Question 4: We’re planning our next holiday party. Do we need to pay staff members who are planning and organizing the event if they are coordinating the activities outside of work time? What about during the function, at which time they will also be enjoying the festivities?

Answer: Staff is often intimately involved in party planning. Some of the items that may have to be addressed are location, reservations, budgeting, food, entertainment, and refreshments. If staff participates either in planning the party or acting as helper/hosts during the party outside normal work hours, that time is considered paid time. Even if staff is willing to do so voluntarily, the labor department considers their time to be work-related and therefore paid time. However, since staff is not performing their normal work duties, the time may be paid at a “different capacity” rate. The rate must be no less than minimum wage.

Question 5: In order to increase the sense of team in my office, I sponsor outside activities. As a group we’ve gone on ski trips, had picnics, attended plays, played softball, and had annual holiday parties. My liability insurance carrier recently informed me that such activities can carry significant liability risk. Can you explain what my insurance carrier is worried about?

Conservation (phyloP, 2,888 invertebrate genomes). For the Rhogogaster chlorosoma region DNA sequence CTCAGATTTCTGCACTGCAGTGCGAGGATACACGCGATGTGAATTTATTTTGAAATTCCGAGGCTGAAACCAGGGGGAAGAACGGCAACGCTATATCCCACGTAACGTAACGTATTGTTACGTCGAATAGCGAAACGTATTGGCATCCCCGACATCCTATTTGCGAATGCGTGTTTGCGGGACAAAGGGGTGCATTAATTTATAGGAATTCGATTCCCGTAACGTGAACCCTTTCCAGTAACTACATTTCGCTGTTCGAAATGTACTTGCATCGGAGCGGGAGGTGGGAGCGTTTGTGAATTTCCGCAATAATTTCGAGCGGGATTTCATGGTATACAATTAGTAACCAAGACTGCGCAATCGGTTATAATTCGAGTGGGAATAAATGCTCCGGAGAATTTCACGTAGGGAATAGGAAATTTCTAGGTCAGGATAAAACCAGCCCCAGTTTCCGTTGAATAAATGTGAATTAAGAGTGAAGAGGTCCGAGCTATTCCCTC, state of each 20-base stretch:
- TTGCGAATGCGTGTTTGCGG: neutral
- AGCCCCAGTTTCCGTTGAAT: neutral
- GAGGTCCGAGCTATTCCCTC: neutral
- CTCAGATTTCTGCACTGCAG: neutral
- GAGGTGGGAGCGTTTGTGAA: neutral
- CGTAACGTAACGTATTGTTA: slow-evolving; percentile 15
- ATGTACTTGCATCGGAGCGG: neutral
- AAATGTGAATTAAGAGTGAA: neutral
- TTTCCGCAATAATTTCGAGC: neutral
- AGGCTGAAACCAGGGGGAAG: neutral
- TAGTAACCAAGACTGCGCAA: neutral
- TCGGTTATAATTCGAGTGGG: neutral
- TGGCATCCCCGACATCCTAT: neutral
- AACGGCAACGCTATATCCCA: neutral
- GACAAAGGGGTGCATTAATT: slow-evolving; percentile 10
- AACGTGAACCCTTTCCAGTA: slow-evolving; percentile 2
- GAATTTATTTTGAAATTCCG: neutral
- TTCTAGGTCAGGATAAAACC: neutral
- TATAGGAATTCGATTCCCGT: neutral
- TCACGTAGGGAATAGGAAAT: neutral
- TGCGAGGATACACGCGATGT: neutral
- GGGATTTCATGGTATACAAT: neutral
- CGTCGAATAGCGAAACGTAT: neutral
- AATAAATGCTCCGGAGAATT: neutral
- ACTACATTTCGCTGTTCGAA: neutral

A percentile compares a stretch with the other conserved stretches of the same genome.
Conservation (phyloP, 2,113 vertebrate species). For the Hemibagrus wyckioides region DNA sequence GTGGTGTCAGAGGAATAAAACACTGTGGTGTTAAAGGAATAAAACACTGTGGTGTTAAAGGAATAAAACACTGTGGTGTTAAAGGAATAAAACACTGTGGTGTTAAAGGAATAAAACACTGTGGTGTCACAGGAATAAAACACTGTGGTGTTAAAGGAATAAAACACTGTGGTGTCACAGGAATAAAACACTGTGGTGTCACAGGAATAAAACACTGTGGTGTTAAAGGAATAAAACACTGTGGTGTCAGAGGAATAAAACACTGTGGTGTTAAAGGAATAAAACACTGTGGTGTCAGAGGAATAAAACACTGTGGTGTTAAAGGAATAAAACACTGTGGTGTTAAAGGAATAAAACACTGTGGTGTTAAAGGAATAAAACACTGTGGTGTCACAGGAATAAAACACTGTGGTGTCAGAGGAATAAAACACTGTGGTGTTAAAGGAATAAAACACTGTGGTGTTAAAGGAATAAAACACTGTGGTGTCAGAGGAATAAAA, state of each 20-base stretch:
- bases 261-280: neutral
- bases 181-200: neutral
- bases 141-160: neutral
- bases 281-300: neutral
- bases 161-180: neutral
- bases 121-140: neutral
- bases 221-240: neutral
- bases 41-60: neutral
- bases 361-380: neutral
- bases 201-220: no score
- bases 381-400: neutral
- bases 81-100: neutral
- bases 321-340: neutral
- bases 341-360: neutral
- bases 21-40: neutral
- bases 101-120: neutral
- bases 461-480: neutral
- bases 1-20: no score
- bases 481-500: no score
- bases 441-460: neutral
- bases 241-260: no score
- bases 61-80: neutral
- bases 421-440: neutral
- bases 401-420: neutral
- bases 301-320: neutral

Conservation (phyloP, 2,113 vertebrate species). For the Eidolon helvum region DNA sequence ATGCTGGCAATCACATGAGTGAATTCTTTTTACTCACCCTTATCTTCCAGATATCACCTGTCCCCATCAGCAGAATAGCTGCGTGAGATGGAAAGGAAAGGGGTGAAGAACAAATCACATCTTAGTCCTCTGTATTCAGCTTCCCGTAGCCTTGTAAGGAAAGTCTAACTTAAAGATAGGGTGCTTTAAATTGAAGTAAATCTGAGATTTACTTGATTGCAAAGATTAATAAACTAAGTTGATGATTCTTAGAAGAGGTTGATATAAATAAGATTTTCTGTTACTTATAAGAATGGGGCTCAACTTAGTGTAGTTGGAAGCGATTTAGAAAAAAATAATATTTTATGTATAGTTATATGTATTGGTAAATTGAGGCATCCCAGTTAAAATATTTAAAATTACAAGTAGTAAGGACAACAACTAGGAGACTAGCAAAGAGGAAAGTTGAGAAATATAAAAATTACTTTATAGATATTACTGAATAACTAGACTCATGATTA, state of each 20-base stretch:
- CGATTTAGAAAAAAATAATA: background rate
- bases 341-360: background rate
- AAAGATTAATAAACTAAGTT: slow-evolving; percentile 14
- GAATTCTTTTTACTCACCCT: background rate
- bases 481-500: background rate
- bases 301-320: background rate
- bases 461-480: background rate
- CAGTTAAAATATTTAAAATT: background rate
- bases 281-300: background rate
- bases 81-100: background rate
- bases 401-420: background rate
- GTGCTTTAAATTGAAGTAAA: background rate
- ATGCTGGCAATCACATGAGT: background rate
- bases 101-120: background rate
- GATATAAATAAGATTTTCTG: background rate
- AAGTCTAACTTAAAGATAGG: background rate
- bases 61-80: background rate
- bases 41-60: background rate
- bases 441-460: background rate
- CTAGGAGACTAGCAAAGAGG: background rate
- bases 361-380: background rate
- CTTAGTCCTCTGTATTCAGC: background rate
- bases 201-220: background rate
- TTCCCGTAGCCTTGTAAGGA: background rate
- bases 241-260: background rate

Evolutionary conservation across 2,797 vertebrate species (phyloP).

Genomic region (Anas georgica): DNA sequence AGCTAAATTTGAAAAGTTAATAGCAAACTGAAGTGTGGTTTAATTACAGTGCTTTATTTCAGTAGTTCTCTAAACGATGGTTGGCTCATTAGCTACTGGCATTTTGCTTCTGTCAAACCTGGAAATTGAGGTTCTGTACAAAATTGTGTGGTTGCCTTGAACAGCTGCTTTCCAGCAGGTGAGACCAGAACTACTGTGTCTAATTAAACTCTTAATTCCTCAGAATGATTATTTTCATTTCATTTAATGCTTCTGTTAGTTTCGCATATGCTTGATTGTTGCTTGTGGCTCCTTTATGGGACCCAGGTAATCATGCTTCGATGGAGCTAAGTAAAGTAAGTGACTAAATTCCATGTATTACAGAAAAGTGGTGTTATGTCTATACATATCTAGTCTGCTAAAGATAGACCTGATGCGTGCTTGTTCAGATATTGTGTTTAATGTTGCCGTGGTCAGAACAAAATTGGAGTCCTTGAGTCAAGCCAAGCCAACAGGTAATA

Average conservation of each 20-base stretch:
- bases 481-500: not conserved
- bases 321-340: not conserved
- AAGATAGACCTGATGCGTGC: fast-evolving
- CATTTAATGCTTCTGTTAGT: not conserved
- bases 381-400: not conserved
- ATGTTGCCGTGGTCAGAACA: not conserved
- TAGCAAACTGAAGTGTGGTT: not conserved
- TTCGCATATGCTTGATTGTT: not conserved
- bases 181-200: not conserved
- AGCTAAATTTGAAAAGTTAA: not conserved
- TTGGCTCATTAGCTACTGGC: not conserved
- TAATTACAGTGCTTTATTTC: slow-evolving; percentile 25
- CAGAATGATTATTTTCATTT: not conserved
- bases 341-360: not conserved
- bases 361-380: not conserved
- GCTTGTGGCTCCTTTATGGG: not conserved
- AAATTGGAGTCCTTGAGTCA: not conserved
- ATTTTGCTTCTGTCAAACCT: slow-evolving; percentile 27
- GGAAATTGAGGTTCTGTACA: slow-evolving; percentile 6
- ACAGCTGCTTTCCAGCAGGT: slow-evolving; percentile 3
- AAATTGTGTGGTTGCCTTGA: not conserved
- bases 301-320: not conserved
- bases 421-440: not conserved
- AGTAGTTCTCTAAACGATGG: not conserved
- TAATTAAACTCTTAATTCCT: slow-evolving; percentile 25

Answer: The key word here is “sponsor.” If an employee gets hurt, either while traveling or during an event, the injury is likely to be considered work-related and reported as such to your workers’ comp carrier. Here are some examples:
* If alcohol is consumed during an event, and alcohol is ruled to be the cause of an accident, it is likely that the employer will be held solely responsible.
* If an employee who had been drinking falls and twists his/her foot on the way to the restroom and cannot work for four weeks, the employer may be forced to bear the cost of medical treatment, plus salary for the time lost.
* If an employee is involved in a car accident on the way home from a company-sponsored event and is severely injured and totally disabled, the workers’ comp carrier could be paying for a lifetime of total disability, which would significantly affect your insurance premiums.

As you can see, an employer may be held liable for any accidents or injuries resulting from such events. Therefore, it is easy to understand your carrier’s concern. There are many ways to minimize your risk. These include eliminating alcohol, and informing employees that attendance is completely voluntary and free from any express or implied pressure from management.

Do you have a question pertaining to HR issues? If so, CLICK HERE to submit your question for Bent Ericksen & Associates.

For more than 25 years, Bent Ericksen & Associates has been a leading authority in human resources and personnel issues, helping dentists successfully deal with the ever-changing and complex labor laws. To receive a complimentary copy of the company’s quarterly newsletter or to learn more, contact them at (800) 679-2760 or